BUFFALO, N.Y. — New York Attorney General Letitia James has filed a lawsuit against Buffalo landlord for allegedly failing to address lead-based paint hazards in numerous properties in East Buffalo.
Raiszadeh Group, owned by Farhad Raiszadeh and his wife Shohre Zahedi, have been cited for lead paint hazard violations at 47 of their 75 properties.
The lawsuit would require Raiszadeh Group to pay penalties and restitution to the families affected. The group will also be required to give up ill-gotten profits like rent, which totals around hundreds of thousands of dollars.
“In Buffalo and throughout New York, Black and brown children and their families disproportionately suffer the lifelong impacts of lead paint exposure,” James said.
“We cannot allow landlords’ neglect to steal our children’s futures. We will hold the Raiszadeh Group accountable for their actions and will continue fighting to ensure all children are able to grow up in safe and healthy homes.”
The lawsuit also seeks to have the lead issues addressed with the following action:
- Regularly inspect rental units for lead hazards and remedy all areas of concern in a timely manner;
- Follow lead-safe work practices as set forth by the federal EPA and Erie County when conducting lead paint renovations;
- Provide tenants with accurate lead disclosures when required bylaw; and
- Hire an independent monitor to supervise and report to OAG on the defendants’ compliance.
The lawsuit also names are Prime Heritage Homes, LLC, Premier Heritage Homes, LLC, Premium Heritage Homes, LLC, Maxinnova, Inc., and Maxinnova Defined Benefits Plan.
Erie county and the City of Buffalo are co-plaintiffs.
“Repeated, flagrant violations of safe housing laws have resulted in this legal action, and I thank Attorney General James for bringing it. This landlord was well aware of the danger he was placing his tenants in and had been advised to remediate his properties numerous times by the Department of Health,” Erie County Executive Mark C. Poloncarz said.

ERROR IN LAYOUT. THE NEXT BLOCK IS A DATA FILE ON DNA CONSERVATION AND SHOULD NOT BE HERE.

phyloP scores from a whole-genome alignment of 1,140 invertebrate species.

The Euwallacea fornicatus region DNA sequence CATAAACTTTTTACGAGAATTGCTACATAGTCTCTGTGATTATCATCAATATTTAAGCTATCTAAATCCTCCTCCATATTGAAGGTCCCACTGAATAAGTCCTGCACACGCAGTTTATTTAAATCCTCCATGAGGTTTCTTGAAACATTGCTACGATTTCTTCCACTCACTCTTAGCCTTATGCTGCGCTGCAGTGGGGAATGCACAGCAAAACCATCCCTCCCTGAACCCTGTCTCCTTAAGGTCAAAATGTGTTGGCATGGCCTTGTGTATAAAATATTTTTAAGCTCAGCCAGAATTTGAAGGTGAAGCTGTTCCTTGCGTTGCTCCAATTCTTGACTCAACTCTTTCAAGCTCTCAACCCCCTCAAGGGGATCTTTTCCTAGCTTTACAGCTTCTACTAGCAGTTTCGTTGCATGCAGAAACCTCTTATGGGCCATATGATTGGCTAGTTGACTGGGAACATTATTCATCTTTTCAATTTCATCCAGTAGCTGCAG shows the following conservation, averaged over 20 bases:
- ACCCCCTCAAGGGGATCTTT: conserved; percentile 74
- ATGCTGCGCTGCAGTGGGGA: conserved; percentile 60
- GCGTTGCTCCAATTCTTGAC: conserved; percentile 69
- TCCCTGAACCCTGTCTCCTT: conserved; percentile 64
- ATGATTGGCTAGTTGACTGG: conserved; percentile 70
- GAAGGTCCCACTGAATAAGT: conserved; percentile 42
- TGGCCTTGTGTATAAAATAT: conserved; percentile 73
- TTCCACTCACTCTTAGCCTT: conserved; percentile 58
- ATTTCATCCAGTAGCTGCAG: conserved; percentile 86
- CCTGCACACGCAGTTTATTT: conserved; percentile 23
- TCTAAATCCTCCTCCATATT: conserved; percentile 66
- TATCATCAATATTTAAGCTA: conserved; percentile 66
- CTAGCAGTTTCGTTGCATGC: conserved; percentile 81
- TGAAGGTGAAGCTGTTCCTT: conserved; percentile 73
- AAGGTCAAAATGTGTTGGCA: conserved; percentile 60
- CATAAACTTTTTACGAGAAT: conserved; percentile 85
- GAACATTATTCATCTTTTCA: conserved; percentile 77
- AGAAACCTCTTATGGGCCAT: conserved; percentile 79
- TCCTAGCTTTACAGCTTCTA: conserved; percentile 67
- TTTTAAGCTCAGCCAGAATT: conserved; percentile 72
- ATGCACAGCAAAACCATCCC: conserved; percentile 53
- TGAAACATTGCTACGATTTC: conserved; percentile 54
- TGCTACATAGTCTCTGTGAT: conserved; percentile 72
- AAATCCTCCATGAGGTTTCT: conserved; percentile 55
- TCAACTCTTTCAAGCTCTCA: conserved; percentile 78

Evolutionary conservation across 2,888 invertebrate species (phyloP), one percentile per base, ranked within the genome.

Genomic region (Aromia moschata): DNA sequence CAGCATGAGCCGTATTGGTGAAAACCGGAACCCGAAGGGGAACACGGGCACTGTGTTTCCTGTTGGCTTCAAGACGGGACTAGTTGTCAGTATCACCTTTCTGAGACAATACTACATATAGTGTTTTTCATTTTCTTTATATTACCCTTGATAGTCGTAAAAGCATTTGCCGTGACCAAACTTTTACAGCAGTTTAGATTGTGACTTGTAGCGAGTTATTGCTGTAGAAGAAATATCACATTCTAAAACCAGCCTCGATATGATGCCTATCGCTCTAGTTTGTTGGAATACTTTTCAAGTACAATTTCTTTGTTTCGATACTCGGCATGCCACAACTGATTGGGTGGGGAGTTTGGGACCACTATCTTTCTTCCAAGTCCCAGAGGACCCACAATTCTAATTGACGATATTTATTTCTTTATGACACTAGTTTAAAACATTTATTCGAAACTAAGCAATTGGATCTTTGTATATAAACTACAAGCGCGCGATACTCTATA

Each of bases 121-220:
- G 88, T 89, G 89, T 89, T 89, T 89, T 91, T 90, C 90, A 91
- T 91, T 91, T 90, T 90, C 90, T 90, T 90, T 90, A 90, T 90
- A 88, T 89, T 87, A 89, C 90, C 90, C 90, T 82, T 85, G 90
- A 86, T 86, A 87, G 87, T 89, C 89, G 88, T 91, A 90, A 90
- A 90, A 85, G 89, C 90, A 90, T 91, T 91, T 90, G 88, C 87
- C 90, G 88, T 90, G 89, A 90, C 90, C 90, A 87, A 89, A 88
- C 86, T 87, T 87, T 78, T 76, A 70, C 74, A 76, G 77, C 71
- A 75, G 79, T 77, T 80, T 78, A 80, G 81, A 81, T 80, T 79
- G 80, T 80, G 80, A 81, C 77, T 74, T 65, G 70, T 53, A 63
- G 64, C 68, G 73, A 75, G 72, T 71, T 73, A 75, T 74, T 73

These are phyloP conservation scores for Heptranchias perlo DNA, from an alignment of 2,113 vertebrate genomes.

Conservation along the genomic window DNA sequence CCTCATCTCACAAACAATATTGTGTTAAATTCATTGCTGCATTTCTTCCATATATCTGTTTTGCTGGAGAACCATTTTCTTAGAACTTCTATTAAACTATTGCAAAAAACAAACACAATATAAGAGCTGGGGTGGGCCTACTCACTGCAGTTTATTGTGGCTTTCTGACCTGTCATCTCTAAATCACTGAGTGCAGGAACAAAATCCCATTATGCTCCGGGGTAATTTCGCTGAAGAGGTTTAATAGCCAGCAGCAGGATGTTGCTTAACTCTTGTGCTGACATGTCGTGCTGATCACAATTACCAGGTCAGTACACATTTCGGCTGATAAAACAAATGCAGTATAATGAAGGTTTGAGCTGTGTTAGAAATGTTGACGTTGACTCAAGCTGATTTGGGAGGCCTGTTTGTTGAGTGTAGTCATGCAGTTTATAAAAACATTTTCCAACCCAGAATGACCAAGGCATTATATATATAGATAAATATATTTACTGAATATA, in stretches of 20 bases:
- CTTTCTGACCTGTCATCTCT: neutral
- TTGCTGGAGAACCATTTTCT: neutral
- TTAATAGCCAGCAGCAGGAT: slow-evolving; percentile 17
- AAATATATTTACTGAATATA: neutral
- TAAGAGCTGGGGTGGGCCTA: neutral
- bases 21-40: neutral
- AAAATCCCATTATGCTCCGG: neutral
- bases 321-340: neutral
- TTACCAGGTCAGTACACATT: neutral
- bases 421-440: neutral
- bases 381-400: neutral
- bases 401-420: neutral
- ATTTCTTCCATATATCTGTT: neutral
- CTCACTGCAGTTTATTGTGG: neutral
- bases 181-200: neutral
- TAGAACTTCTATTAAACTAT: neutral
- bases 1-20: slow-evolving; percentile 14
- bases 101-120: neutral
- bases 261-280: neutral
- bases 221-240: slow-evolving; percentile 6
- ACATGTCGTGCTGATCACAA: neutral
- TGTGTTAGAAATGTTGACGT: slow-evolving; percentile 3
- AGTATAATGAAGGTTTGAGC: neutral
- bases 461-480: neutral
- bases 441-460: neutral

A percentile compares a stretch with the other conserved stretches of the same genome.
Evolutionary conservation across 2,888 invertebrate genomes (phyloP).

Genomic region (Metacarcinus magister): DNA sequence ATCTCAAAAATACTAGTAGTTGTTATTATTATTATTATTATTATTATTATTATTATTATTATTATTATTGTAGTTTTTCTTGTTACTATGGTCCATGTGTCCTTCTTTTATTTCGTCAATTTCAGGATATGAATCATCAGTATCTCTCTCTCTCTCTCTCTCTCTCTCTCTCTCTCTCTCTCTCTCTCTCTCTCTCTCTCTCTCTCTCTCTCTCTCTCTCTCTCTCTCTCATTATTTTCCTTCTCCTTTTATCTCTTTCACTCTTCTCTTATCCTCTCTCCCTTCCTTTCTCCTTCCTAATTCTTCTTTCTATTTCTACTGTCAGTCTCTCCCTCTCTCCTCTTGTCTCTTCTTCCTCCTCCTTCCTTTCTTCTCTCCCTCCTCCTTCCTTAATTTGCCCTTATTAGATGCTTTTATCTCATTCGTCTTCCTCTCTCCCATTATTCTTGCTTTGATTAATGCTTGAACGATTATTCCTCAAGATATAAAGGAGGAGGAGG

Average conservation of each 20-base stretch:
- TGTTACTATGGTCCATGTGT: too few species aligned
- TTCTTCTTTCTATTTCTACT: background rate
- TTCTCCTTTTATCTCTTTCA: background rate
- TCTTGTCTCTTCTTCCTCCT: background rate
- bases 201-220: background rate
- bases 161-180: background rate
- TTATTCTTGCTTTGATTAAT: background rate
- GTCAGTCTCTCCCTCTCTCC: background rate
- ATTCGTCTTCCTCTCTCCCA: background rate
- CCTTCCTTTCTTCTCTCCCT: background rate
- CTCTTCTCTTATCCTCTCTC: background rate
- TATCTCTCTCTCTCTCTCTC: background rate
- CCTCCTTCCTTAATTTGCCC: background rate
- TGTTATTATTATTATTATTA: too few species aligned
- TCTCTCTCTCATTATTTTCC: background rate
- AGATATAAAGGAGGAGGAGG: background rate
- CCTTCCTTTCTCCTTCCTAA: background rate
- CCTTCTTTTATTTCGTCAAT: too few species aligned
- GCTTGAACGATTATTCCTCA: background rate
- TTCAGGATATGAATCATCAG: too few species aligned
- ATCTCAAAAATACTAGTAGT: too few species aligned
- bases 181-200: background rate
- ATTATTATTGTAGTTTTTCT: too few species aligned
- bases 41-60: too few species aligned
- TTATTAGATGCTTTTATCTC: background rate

“The City of Buffalo’s Department of Permit and Inspection Services, like other municipalities, has legal enforcement limitations in holding out of town slumlords accountable for exploiting and endangering our residents,” Buffalo Mayor Byron W. Brown said.
“Slumlords use sophisticated business structures to evade city codes and laws that would force property owners to provide safe and suitable housing. I am thankful for the continued support of Attorney General James’ Office to bring these bad actors to justice and keep our residents safe.”
"They failed to address or remediate conditions that can cause lead poisoning, such as chipping, or peeling lead paint, or lead paint dust around windows and doors, and so we're seeking an EPA assessor who will go to these 70-some-odd properties and do testing. And in the event that families and children need to be relocated, they will be relocated and that expense will be born by, paid for, by the landlord who unfortunately ignored for far too long lead paint violations and citations that had been filed against him by local authorities," said James.
An online search for a way to contact Raiszadeh on Tuesday only turned up a San Diego address.
The City of Buffalo inspects rental homes and checks for peeling and chipping lead paint to make sure landlords are in compliance.